Drug dealers trick taxi and rideshare drivers into delivering packages to customers

How taxi drivers are tricked into becoming drug mules for dealers recruiting customers on encrypted apps

  • Drug dealers tricked rideshare drivers into delivering packages to their customers
  • Distributors advertised drugs online and connected to customers on encrypted apps
  • They then arrange for the package to be delivered to the door via a rideshare driver.

Drug dealers are tricking taxi drivers into delivering packages containing illicit substances to their customers.

Dealers advertise drugs in cleverly disguised classified ads before connecting with a potential customer on an encrypted app and asking for their address.

They then offer to personally deliver the product to your doorstep or arrange for it to be delivered via a rideshare driver.

Drug dealers are now tricking taxi and ride-sharing drivers into delivering packages containing illicit substances to their customers (file image)

Drug dealers are now tricking taxi and ride-sharing drivers into delivering packages containing illicit substances to their customers (file image)

Dealers advertise drugs in cleverly disguised classified ads before connecting with a potential customer on an encrypted app and asking for their address.

Dealers advertise drugs in cleverly disguised classified ads before connecting with a potential customer on an encrypted app and asking for their address.

One driver revealed that he had been called every day for three weeks to collect packages from an address in Stonnington, Melbourne, on herald sun informed.

They said they became suspicious when the person handed them a package while talking to a person on the phone telling them to “check your pockets carefully.”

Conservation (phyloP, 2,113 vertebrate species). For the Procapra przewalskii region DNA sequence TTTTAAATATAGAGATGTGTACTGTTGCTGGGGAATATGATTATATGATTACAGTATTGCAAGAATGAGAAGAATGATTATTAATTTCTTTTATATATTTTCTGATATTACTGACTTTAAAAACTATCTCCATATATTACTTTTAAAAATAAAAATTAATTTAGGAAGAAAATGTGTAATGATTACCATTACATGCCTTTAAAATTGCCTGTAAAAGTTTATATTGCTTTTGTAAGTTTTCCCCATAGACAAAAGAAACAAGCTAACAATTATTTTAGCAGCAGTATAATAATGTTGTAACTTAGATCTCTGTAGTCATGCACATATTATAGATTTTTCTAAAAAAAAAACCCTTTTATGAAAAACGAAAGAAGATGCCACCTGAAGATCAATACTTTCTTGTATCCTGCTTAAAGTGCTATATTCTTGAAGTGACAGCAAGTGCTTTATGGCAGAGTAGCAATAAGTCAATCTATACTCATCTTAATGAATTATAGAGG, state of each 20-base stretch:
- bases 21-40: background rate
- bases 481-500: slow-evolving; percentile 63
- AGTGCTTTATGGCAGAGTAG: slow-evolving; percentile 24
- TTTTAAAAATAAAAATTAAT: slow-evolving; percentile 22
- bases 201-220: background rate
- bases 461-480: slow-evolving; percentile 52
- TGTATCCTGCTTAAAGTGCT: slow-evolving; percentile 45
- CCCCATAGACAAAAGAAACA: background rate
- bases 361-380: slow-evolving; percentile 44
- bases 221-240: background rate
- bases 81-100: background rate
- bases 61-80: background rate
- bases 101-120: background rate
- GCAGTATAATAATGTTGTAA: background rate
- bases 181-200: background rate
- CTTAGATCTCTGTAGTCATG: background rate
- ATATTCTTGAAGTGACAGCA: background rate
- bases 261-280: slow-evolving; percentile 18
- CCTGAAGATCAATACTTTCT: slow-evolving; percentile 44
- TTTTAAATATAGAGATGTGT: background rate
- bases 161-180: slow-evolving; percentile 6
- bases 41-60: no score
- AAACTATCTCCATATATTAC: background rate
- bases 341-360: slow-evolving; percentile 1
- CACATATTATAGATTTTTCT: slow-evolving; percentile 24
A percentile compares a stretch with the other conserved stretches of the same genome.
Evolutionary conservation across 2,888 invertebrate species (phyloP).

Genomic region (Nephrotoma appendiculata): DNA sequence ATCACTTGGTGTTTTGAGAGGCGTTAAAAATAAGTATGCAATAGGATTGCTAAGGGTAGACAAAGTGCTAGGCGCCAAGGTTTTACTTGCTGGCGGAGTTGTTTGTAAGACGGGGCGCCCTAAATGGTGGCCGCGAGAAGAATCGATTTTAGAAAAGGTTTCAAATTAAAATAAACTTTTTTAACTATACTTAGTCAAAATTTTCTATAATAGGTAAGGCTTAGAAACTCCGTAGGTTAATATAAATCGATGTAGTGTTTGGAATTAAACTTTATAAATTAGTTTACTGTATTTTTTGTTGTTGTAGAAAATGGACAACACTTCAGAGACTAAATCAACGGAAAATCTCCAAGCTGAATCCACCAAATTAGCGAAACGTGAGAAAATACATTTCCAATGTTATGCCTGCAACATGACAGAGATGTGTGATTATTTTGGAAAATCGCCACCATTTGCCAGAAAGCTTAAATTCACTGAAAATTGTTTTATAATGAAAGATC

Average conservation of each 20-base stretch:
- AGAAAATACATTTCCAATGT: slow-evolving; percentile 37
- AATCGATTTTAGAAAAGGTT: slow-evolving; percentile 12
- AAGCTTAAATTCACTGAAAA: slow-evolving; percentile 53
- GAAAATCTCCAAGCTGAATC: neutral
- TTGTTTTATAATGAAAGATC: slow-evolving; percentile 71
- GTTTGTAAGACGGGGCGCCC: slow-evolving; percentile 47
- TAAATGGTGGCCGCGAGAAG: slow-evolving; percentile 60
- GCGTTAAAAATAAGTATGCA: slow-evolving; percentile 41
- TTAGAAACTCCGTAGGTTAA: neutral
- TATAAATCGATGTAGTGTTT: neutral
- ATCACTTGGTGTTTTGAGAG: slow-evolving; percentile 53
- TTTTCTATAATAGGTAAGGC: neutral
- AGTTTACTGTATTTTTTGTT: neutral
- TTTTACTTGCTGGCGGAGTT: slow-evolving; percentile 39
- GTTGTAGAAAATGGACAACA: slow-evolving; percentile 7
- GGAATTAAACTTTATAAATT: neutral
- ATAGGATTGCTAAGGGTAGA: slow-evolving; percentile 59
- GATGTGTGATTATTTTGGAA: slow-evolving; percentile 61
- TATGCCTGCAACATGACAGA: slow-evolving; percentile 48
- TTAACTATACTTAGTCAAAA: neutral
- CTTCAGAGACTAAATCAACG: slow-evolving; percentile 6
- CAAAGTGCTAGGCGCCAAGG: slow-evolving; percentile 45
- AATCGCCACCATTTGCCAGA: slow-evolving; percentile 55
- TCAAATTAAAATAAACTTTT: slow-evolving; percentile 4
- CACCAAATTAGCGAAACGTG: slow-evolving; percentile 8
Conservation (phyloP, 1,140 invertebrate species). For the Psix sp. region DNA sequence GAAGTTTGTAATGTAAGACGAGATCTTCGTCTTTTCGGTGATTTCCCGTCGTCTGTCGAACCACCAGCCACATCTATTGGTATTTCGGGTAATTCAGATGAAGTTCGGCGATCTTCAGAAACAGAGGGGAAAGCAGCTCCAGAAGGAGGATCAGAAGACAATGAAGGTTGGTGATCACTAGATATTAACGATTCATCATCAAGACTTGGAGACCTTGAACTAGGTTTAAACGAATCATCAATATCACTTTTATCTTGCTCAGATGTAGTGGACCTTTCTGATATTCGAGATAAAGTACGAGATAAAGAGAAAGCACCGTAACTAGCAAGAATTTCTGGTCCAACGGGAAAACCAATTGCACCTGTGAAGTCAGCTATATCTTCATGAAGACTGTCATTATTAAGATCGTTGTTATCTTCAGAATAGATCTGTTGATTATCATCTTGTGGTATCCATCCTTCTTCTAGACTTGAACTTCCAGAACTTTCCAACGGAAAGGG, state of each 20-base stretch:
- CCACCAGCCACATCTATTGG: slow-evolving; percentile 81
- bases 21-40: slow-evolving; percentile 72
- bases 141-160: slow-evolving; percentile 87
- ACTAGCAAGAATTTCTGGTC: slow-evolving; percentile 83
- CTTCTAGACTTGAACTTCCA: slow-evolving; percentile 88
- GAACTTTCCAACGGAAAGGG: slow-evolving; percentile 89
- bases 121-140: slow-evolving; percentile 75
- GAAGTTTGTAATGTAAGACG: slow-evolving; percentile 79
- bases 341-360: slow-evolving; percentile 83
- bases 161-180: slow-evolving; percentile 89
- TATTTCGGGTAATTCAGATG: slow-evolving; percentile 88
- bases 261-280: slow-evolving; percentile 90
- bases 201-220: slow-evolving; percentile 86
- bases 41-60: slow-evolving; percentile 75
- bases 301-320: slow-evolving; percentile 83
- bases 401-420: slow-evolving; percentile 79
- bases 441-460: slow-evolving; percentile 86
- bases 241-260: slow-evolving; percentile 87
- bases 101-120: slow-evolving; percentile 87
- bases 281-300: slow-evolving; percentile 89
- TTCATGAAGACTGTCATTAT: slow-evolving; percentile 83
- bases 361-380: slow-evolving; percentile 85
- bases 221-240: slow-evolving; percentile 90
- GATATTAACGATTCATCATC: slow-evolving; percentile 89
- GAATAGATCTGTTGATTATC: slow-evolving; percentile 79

Later, the driver checked the package and found bags with white powder inside. They were immediately handed over to Malvern Police Station.

Police officers arrested two 21-year-old men and seized cocaine, marijuana and magic mushrooms from the property.

Another driver said the number of packages being transported unknowingly increased dramatically during the Covid pandemic as Australia was plunged into lockdown.

Deakin University criminology professor James Martin said marijuana use was up during the pandemic, while party drugs like MDMA were down.

He said the ease with which buyers could connect with drug dealers online and have their orders delivered to their doorstep was “worrisome.”

“It’s not surprising that we’re seeing drug delivery through various types of online technologies,” he said.

U-Nome's chief of security, Naomi Oakley, blamed social media for facilitating teens' access to drugs.

U-Nome’s chief of security, Naomi Oakley, blamed social media for facilitating teens’ access to drugs.

The drug dealer then offers to personally deliver the product to your door or arrange for it to be delivered via a rideshare driver (stock image)

The drug dealer then offers to personally deliver the product to your door or arrange for it to be delivered via a rideshare driver (stock image)

“There is no regulation on who you sell to, which really speaks to the need to have a conversation about regulation and legislation around drugs, including cannabis.”

U-Nome’s chief of security, Naomi Oakley, blamed social media for making drugs easier for teens.

The Australian Federal Police said it was “on the lookout for emerging methodologies” being used by organized crime syndicates.

“AFP works closely with its state and territory partners to combat these vulnerabilities,” he said.

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